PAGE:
Attacks on journalists culminate with ‘Bloody Thursday’
During the following weeks, attacks on journalists and NGO activists took the form of public spitting by a group of young men. They posted videos of their actions online, in what appeared as an attempt to incite further violence. These incidents stopped abruptly after one of their intended victims, instead of waiting to be spat on, slapped one of the offenders. Media controlled by VMRO-DPMNE published that video too, trying to portray him as aggressor.
Meanwhile, because neither state institutions nor protest organizers would guarantee the safety of journalists, several independent media declared that their crews would not cover these events. When in the following weeks some of them started sending reporters again, verbal and physical assaults continued. For instance, on March 10, journalist Hristijan Banevski received a blow on the head with a flag pole.
Then, the violence escalated significantly. On April 27, a mob — which allegedly included disguised members of security forces, according to some local journalists’ investigations — attacked the parliament, attempting to lynch legislators from the new parliamentary majority. During the several hours while they rampaged through the building, they also targeted journalists from blacklisted media, injuring over 20 people.
One journalist directly affected by the violence on “Bloody Thursday” was Dimitar Tanurov. On the evening on April 27, he went to parliament and started taking photos and videos with his mobile phone. At least five members of the mob accosted him, hitting him and trying to grab his phone, while demanding that he stop filming. The beating intensified after one of them saw from Tanurov's press card stating that he works for the independent news agency Meta.mk; they called him a “traitor” connected to George Soros.
Soros is a liberal billionaire and foundation chair who has been celebrated and criticized for promoting democracy through his organizations. VMRO-DPMNE previously announced the start of “de-Sorosoisation” in Macedonia, a newspeak term meaning a purge of all they designate as enemies. Editors note: Global Voices is a grantee of the Open Society Foundations, which are part of the Soros network.
Tanurov managed to exit the building and go to a nearby hospital, where he was diagnosed with a concussion. Tanurov then reported the attack to police.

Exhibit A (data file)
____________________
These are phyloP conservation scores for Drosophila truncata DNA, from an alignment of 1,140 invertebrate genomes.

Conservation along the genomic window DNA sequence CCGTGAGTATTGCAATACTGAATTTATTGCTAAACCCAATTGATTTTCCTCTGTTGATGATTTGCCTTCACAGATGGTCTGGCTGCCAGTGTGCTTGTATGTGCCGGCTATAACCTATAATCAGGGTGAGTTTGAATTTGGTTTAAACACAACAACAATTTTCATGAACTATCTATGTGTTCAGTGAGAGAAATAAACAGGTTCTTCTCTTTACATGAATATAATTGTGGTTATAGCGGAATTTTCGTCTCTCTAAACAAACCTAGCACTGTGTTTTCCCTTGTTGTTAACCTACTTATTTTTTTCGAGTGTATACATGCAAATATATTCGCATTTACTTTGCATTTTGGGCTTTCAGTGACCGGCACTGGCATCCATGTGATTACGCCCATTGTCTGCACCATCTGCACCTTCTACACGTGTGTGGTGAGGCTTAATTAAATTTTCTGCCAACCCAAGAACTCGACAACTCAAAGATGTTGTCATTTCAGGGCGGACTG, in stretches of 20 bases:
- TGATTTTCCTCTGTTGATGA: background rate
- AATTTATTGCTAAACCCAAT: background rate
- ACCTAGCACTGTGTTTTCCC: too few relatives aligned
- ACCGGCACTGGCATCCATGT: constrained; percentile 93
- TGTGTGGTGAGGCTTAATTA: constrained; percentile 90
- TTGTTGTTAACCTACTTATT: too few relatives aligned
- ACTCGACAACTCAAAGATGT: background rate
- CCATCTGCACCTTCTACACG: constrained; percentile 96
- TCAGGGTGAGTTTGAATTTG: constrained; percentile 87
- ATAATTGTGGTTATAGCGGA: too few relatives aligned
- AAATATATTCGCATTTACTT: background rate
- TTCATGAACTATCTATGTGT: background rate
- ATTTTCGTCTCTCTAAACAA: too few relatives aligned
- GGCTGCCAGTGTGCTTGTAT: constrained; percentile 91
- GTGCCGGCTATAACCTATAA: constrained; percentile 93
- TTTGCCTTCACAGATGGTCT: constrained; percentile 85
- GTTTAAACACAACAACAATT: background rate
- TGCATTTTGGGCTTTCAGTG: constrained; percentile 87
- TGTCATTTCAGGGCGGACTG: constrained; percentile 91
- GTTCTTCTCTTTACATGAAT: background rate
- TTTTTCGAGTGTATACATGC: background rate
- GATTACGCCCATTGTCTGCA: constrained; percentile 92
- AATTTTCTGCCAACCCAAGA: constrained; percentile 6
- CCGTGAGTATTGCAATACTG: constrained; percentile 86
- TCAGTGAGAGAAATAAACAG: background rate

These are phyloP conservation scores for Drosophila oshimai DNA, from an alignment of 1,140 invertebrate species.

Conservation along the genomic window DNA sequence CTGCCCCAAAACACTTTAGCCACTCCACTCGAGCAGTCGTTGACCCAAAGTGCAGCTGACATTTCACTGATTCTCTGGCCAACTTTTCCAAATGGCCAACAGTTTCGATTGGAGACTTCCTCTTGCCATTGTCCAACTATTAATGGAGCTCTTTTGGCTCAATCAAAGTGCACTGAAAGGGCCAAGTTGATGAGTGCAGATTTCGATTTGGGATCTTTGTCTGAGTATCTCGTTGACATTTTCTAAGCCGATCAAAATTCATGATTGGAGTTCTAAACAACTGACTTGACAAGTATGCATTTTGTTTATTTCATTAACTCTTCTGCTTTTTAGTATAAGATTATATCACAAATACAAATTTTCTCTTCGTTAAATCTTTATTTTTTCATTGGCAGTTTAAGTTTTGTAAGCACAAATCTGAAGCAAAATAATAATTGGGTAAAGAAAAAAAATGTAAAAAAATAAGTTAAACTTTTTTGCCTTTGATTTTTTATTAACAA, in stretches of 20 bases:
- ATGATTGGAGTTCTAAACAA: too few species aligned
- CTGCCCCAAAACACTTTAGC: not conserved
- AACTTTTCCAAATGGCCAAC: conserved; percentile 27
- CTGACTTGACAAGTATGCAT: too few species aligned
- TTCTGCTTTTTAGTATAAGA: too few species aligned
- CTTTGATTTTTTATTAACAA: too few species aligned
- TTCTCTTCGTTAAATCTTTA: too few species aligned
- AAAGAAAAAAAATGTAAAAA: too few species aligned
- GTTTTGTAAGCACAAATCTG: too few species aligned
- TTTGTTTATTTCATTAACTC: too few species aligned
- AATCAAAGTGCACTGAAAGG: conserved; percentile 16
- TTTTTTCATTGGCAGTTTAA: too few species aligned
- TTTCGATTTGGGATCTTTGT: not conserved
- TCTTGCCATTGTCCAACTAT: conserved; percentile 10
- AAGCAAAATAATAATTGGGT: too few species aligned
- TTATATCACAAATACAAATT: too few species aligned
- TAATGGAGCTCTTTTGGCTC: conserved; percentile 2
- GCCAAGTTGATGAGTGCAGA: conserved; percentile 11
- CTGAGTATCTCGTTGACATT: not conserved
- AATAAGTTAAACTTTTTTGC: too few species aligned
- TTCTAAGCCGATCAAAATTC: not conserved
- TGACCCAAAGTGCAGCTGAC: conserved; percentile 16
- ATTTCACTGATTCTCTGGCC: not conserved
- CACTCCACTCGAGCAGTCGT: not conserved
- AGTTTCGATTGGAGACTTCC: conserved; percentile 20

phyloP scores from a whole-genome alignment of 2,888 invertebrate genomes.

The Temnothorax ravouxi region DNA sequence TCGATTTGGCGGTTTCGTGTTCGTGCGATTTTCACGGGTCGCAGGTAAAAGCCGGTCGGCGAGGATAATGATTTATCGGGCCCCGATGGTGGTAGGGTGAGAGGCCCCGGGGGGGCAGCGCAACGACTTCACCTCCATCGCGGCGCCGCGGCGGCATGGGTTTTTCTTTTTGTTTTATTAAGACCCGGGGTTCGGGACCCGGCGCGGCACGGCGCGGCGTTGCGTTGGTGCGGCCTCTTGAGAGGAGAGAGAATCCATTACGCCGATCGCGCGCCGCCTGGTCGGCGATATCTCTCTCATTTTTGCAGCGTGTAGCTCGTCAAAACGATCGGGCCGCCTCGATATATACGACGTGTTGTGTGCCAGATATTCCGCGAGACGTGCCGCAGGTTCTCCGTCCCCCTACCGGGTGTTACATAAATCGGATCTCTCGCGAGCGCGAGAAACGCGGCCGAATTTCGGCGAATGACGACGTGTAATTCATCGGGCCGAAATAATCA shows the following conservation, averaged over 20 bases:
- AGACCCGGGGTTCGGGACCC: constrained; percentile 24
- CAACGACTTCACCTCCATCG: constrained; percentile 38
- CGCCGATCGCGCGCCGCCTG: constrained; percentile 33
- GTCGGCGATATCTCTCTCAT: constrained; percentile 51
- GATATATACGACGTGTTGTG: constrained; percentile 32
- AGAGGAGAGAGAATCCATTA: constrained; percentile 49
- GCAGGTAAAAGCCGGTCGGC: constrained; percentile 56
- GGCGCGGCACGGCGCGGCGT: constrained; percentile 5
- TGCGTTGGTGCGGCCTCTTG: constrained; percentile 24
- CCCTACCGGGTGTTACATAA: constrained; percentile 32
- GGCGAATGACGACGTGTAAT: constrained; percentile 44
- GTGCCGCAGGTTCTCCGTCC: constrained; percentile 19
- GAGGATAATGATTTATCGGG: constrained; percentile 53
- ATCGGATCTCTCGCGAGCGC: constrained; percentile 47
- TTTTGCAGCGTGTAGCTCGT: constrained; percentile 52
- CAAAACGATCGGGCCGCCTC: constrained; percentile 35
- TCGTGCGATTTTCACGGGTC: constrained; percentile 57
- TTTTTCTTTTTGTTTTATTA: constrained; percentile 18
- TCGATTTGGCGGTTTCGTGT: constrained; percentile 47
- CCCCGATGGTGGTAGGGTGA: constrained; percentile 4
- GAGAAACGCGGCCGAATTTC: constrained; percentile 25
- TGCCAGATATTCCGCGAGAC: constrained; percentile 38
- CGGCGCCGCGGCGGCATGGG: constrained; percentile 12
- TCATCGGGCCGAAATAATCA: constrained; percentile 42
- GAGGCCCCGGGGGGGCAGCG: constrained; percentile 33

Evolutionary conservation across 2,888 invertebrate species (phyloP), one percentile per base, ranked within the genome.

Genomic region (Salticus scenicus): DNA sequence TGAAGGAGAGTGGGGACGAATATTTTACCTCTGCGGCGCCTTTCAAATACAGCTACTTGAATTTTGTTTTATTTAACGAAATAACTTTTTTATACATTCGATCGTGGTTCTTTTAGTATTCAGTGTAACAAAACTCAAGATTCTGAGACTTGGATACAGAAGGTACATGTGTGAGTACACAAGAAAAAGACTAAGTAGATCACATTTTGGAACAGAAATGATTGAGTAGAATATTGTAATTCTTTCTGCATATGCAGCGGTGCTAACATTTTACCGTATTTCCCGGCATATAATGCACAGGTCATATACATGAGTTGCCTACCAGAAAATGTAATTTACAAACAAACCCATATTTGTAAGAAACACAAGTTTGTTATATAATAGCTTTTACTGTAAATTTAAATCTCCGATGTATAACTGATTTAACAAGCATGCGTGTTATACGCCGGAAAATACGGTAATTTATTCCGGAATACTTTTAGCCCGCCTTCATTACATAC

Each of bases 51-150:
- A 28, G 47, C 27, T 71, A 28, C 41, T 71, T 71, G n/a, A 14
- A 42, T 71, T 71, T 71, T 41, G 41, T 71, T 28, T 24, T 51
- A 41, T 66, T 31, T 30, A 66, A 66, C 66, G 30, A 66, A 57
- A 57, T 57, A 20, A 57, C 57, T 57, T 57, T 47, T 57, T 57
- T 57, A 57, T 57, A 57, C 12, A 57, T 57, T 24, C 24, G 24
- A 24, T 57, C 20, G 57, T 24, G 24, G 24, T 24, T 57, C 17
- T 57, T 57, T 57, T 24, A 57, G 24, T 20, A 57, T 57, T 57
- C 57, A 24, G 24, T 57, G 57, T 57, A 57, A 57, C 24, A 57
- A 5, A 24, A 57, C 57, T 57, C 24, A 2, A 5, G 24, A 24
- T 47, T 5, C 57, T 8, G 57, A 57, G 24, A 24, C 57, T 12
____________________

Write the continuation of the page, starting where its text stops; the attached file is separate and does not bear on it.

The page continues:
However, Tanurov's case was not filed as a violent assault, but as a mugging due to his phone being taken from him. During the following weeks, while on sick leave to recover from his injuries, he made repeated visits to the police, bringing them new evidence such as photos of identified attackers from videos made during that evening. He had been trying to reclassify the case from theft to violence.
A whole month after the assault, Tanurov has not been summoned to give a statement to the prosecutor. He told Global Voices:
Сè уште не можам да закрепнам од тоа што се случи, и еден месец подоцна. Сè уште ги имам кошмарите и сум под терапија. Случајот се води како „разбојништво“ а од обвинителство се уште немам добиено ниту повик за идентификување на напаѓачите ниту да дадам изјава што конкретно се случи вечерта.
I still can't recover from what happened, even though a month has passed. I still have nightmares and I'm in therapy. The case is classified as a ‘robbery’, and I still haven't been contacted by the public prosecutor to identify the attackers, nor to give a statement about what actually happened that evening.
One of his assailants, identified on the security footage at the parliament, has allegedly fled the country. A judge refused to grant permission to the police to conduct a search of the perpetrator's house.
Some of the other affected journalists spoke publicly about their horrifying experiences in the parliament, but very few made official reports to the police because they don't think there will be any consequences.